Vehicles do absorb useful heat through the windows, even in the winter, if the sun is available. I have never heated any of my vehicles, and I have never come close to getting too cold. It's all about preparation. I do plan to heat the trailer sometimes.

Check out the photo of my $600 Toyota, bought from the original owner in extremely good condition. An absolute steal. The second photo shows my black shower bag that usually resides in the back window, but can also be placed on the roof for very fast heating.
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Stacy Witscher
Posts: 86
Location: SF Bay Area
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Dale, does is not get too cold where you are because of marine influence, because when my friend was doing long haul from Texas to Canada, through North Dakota, if her truck died she would have froze to death.

I've been to Victoria,  a long, long time ago, but in the summer, so I'm unfamiliar with your winter weather.

I'm not a traveler, was as a child, but not now. So, my experiences can be quite limited.
 
Dale Hodgins
gardener
Posts: 6783
Location: Victoria British Columbia-Canada
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We seldom get more than 10 degrees below freezing. This is not a problem for any qualified camper, particularly if they are in a vehicle, and not exposed to the extremes of wind rain and snow. It would be much more difficult in a tent. I once had a job helping to decommission a big Cold War underground facility. I had to park my van across the open doorway, to keep copper thieves out. It got cold and we received a foot of snow. I was perfectly warm, under the blankets of my frigid vehicle. When it's that cold, it's important to get dressed and get moving quickly in the morning. When going to bed, I would often hop in with my clothes on and strip down when the bed heats up. This would probably happen faster for a couple.
 
Dale Hodgins
gardener
Posts: 6783
Location: Victoria British Columbia-Canada
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I think vehicle camping is the exception rather than the norm for those who decide against paying rent. Many make arrangements with employers or friends for some sort of exchange.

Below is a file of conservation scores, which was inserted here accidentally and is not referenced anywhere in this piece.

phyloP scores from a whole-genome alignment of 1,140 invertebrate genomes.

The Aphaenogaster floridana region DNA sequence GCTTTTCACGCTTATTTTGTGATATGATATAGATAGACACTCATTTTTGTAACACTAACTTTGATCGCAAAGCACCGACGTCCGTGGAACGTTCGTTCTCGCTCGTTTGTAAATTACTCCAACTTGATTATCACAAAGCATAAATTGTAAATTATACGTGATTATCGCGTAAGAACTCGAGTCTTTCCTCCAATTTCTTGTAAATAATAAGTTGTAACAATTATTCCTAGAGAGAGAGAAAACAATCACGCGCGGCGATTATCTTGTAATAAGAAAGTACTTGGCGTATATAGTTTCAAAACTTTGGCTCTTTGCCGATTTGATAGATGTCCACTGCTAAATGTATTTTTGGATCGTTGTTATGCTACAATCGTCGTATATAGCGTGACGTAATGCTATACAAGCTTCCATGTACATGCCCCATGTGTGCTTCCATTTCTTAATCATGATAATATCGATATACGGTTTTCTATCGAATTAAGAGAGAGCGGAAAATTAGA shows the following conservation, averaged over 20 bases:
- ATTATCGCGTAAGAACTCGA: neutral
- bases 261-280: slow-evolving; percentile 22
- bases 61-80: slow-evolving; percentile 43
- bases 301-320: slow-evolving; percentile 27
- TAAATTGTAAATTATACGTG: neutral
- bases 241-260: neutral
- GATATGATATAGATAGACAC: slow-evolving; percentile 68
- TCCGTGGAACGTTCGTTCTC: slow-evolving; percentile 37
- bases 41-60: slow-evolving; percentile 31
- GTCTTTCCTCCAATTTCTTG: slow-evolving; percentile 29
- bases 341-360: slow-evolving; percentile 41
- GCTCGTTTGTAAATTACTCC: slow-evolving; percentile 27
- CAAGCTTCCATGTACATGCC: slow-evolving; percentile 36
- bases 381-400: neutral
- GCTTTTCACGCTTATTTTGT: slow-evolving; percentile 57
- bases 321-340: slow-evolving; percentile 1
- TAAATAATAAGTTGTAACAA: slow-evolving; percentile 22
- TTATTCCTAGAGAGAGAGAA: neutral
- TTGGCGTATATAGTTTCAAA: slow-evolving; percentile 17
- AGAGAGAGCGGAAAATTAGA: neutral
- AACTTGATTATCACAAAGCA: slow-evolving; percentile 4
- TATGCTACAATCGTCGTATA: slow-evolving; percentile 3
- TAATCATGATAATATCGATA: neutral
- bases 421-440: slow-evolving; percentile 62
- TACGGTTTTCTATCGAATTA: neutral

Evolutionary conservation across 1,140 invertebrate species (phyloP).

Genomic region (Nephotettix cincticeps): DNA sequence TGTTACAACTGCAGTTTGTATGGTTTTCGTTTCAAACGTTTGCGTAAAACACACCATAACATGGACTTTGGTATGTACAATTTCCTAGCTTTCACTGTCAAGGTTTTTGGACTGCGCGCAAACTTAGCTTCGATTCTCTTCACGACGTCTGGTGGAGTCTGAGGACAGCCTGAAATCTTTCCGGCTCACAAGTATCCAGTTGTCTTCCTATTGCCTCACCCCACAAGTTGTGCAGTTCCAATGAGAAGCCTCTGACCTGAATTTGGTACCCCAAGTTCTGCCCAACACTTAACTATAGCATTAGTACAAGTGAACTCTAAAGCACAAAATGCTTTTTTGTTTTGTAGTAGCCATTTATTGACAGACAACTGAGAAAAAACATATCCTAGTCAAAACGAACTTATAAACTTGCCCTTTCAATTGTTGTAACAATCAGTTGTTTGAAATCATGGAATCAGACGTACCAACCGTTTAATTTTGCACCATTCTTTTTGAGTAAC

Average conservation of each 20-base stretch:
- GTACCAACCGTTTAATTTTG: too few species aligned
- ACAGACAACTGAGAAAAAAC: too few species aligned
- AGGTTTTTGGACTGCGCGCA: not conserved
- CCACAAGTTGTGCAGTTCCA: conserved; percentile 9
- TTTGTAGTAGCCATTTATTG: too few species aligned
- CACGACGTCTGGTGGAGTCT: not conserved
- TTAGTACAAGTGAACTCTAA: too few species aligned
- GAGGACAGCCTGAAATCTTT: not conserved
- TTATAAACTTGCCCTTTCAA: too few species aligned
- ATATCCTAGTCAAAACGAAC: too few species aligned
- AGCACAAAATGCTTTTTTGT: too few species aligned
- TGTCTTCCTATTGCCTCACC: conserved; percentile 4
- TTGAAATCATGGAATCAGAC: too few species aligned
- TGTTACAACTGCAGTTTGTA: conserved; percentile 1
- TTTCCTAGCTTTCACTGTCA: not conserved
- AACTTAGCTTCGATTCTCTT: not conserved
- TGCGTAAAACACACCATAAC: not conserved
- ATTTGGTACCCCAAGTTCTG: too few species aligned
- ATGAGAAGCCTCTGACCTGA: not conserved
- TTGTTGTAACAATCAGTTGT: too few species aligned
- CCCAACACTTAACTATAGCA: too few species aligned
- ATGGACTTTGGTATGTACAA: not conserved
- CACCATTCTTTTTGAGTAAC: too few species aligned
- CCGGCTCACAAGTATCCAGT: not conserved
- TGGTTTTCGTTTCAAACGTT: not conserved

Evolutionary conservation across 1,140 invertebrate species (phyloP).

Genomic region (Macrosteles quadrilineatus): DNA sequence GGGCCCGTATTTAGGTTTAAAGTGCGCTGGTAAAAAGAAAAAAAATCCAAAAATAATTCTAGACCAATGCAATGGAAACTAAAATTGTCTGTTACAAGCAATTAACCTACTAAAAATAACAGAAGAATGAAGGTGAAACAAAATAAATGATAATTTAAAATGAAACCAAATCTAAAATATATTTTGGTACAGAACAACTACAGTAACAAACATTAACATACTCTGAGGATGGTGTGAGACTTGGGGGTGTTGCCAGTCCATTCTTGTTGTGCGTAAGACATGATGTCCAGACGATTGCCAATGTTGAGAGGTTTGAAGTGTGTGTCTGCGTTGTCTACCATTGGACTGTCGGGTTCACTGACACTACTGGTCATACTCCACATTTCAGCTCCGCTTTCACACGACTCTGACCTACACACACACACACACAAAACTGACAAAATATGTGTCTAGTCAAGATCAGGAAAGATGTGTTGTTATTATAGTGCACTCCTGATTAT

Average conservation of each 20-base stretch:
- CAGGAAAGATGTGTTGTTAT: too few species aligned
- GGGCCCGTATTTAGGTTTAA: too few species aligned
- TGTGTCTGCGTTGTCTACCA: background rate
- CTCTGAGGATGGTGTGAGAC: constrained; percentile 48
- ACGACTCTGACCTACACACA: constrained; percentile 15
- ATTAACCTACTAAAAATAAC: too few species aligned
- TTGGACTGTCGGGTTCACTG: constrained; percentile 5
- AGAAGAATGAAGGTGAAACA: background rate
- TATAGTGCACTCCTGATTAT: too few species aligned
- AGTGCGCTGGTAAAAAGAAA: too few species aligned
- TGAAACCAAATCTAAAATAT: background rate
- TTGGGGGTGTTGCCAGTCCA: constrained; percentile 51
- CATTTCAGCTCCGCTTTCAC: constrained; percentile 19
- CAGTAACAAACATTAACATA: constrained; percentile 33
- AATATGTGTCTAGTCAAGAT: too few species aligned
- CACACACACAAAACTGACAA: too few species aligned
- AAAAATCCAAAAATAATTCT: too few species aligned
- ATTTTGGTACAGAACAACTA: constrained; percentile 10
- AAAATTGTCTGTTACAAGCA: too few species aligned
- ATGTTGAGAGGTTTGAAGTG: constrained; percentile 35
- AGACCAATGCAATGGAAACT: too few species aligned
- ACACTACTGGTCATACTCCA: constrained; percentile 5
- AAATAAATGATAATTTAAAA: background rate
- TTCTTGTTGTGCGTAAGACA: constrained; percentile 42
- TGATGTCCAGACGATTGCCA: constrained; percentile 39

My plan for the trailer is rather unique. I like to hide in plain sight. I will make it look like a landscapers trailer, complete with some rakes and shovels attached to the exterior. I also don't look the part of someone who is living like this. If I'm not working, I pop out wearing my Sunday best. I cut my hair and don't have a beard. Cigarettes and alcohol are not part of my life. In this way, I am able to blend into the best neighborhoods.

When I'm working at a job where I have use of a building , I will park in the driveway or on the lawn, as I have always done.
.......
People are often concerned with what other people might think of their actions. I'm quite fond of this quote that I found on the internet .

"What other people think of you, is none of your business."
 
Bill Hinkley
Posts: 17
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Dale,
I am in the same situation.

I have spent most of the last decade living in vans and truck campers. I choose to live in these vehicles. I don’t do this because I am homeless or poor. I do this because I have always felt rent is a scam. When I rent, I am only paying for a kitchen, a shower, and a place to sleep. My van offers the place to sleep. My van/work act as a kitchen and the gym is a place to shower.

I spent most of my 20's living in a van and traveling around the country. At age 27 I decided to buckle down and get a real job. I am now 31 and recently cashed purchased my 2 acre property. I would like to retire on this property by 40 years old, at the latest.  Right now make $75k a year and live off  $1000 per month. Most of that money goes to food. Once I get my garden started my food bill will drop significantly and I think I will live off $600-800 per month.

My retirement plan is to buy rental properties. As much as I think rent is a scam, people will pay for housing, so I am going to capitalize on it.

I always try to tell people there are other ways to live but they always have excuses.

The biggest budget items that I have cut out living this way.
Rent: $400-$800 per month. saved by living in a vehicle and soon to be a yurt
Cell phone: $75-100 per month. free service plans exist. Right now I use Freedom Pop which is a free service in the US. It's not great but it works.
Internet: I don't know what people pay for internet, I use free sources.
Food: *Hopefully* I can save 200-400 per month on food once I get my garden up and running. I would like to not have to buy food at all but that is a few years away. The disadvantage of mobile life is you are reliant on the food systems.
Credit cards and other debits: $100-$300 per month. I live debt free and make cash purchases.

I save up to $1500 per month just by cutting out the major expenses most people don't think they can cut. This savings equates to $18,000 per year or $25000 per year before taxes. A majority of Americans can give themselves a 50% raise just by leaving a non traditional life style(I don't know what life cost in other countries, so I can only speak for US cost)